By Alex LaSalvia
Boston University Statehouse Program
BOSTON — Town clerks say more resources would help implement the expanded mail-in voting and new voter registration rules included in the election reform bill now being ironed out in a legislative conference committee.
When mail-in voting was widely used in the 2020 election, local clerks experienced “an administrative nightmare,” said Barnstable Town Clerk Ann Quirk. She is concerned about the prospect of administering in-person early voting on top of mail-in voting.
“Town clerks don’t mind the work,” Quirk said. For clerks, election day “starts at 4:30 in the morning and it finishes at 10:30, 11 o’clock at night. (Early voting) is like having an election day every single day.”
The VOTES Act aims to expand access to the polls by building on changes made to voting during the pandemic that proved popular with voters, said Sen. Julian Cyr, D-Truro. This means mail-in voting and early voting periods would be here to stay, and voters would be able to register closer to election day.
“Cape Codders and Islanders have some of the highest turnout rates in the state,” Cyr said. “I expect that Cape Codders and Islanders will put these additional tools to vote to really good use.”
The House and Senate have both passed their versions of the bill and must now work out the differences in a joint conference committee before sending it to the governor.
The VOTES Act is a statutory bill, not an appropriations bill, so it cannot include any additional funding or resources to town clerks to help implement the reforms, Cyr said. The senator said he thinks the Legislature will look to provide that funding in the fiscal 2023 budget or a supplemental appropriations bill, but as of now no such bill exists.
In the past, the Legislature has passed supplemental appropriations to cover the cost of elections once the actual cost has been figured out, said state Rep. Sarah Peake, D-Provincetown, in an email.
“There is nothing more important to the vitality of our democracy than robust voter participation,” Peake said. “Adequate funding to support our local election officials is a key part of enabling all who are eligible to vote.”
Barnstable’s town clerk said any changes to the voting process should have money set aside in order to implement those changes. In 2020, the postage costs alone for mailing out ballots cost the town of Barnstable $9,800, Quirk said.
“They’ll have to provide us with people and they’ll have to provide money,” she said. “You can’t expect the towns to make up the difference.”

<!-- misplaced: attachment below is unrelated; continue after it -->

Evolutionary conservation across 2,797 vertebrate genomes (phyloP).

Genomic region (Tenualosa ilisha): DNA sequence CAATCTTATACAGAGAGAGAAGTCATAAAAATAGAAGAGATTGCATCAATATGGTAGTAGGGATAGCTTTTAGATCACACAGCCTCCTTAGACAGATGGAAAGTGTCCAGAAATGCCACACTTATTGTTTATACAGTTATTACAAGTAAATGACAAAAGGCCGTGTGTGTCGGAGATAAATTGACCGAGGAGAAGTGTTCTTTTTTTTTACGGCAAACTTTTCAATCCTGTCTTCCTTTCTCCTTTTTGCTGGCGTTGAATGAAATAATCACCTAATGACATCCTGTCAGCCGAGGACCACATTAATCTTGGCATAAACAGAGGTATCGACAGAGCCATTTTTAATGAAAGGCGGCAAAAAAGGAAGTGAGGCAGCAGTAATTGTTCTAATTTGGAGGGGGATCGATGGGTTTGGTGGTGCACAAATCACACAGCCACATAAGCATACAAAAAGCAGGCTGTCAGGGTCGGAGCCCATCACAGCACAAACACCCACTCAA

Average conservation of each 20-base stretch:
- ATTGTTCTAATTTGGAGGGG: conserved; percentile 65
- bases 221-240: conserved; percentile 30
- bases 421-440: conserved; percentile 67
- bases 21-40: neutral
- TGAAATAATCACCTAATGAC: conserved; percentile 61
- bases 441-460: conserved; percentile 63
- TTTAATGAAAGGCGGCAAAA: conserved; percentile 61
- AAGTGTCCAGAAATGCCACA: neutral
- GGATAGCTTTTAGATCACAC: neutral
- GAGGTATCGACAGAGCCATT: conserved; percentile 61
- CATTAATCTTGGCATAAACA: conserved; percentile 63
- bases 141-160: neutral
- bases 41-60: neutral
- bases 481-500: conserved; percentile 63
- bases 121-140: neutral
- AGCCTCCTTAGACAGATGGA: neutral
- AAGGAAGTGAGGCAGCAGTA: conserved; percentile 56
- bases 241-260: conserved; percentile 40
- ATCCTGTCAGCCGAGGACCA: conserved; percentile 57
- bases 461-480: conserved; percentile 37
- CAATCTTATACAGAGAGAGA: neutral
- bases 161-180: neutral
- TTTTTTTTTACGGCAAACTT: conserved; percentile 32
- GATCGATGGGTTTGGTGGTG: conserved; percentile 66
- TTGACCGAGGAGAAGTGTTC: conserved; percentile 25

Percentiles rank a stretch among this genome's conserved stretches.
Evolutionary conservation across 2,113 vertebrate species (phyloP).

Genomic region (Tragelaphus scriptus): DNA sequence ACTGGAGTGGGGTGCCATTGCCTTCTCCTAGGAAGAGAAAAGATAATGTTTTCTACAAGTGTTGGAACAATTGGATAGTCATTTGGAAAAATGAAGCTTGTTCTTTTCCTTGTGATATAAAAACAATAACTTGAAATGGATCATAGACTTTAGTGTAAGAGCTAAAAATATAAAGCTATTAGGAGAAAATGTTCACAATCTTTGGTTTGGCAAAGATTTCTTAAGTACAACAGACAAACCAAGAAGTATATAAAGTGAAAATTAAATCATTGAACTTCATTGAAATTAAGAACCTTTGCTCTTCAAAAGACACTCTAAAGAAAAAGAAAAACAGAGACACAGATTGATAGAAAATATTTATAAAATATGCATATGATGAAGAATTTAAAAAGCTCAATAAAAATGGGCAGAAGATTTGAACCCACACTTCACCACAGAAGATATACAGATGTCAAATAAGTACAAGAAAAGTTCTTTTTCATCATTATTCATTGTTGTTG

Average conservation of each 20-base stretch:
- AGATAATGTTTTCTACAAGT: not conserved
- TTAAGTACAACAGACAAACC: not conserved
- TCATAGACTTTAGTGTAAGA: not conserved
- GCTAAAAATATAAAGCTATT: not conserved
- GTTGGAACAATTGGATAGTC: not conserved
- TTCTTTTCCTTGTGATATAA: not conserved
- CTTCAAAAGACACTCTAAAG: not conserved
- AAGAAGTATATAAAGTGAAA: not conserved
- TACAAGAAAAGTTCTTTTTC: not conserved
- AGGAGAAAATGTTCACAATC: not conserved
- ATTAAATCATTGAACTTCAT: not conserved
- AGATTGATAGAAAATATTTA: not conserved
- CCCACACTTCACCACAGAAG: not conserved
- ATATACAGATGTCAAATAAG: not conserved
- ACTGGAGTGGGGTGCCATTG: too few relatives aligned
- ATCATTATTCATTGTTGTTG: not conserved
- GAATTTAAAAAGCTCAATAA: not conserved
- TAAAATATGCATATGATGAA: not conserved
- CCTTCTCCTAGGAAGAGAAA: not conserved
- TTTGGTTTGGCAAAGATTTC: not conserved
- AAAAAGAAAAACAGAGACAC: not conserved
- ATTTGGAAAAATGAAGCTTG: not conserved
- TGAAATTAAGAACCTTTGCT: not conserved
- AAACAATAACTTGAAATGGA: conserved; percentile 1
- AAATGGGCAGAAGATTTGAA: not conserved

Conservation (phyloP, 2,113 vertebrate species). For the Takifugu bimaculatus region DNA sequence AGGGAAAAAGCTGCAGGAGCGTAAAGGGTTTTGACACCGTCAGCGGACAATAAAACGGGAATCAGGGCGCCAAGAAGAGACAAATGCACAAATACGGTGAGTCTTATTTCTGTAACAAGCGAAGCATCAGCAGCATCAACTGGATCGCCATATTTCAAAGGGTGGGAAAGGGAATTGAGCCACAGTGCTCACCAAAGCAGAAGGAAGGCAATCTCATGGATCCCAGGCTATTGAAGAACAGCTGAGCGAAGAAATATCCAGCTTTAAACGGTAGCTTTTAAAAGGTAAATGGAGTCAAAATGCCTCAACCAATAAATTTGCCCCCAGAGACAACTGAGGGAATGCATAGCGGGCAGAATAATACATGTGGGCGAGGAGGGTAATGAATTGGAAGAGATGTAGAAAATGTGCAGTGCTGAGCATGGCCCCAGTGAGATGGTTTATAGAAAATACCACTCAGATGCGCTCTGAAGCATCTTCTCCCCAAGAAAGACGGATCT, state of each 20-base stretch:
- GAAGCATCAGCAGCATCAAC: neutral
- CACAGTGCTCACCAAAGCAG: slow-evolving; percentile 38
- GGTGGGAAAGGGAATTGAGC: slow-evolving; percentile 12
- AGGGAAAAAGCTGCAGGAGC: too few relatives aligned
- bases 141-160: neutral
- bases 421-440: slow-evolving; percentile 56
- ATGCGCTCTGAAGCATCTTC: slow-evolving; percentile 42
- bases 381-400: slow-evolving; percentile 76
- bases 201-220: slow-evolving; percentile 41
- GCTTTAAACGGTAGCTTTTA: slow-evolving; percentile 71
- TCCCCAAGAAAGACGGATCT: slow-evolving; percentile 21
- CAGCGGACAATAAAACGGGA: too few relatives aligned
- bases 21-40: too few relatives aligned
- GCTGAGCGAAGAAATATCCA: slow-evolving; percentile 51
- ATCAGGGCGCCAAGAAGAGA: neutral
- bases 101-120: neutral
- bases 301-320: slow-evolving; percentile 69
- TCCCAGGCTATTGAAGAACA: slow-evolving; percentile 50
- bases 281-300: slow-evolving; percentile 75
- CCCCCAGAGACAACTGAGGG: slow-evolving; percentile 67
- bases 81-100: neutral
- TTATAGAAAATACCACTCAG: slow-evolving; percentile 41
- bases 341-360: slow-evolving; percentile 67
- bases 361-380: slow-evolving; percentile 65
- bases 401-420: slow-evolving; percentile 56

Right now, much of election administration has to be done manually, leading to a “cumbersome” process, said Julie Smith, Chatham town clerk, in an email. Since her assistant town clerk retired a couple of months ago, Smith is the only person in Chatham’s town clerk office.
“I support anything that makes the process easier and smoother for the voters to cast their votes,” Smith said. “That said, I am very hopeful that the state will supply the town clerk’s offices with access to more modern tools or processes… my feeling is that the changes were rushed, and there didn’t seem to be an understanding of the steps that the town clerk’s offices/elections officials are required to organize from beginning to end.”
Cyr said he encourages town clerks to let their municipalities and the Legislature know what resources they need to implement these election reforms. He also emphasized the need to encourage volunteers to help out at the polls.
“I’m really appreciative of what town clerks did during the pandemic, it was a tremendous amount of work,” Cyr said. “With the VOTES Act, we are asking town clerks to continue to do more, and I think what’s most important is to make sure town clerks have the resources they need to ensure that people can access the right to vote.”
Quirk said she thinks that if the Legislature wants early voting by mail, they should not also do early in-person voting because of how many more people would be needed to administer.
“We’re clerks, we get the work done no matter what, but it’s a tremendous amount of work on any clerk’s office,” Quirk said. “There’s a lot of issues for us as clerks to try to pull this off, make it correct, make it fair, make it something that people will trust.”
This article originally appeared in the Cape Cod Times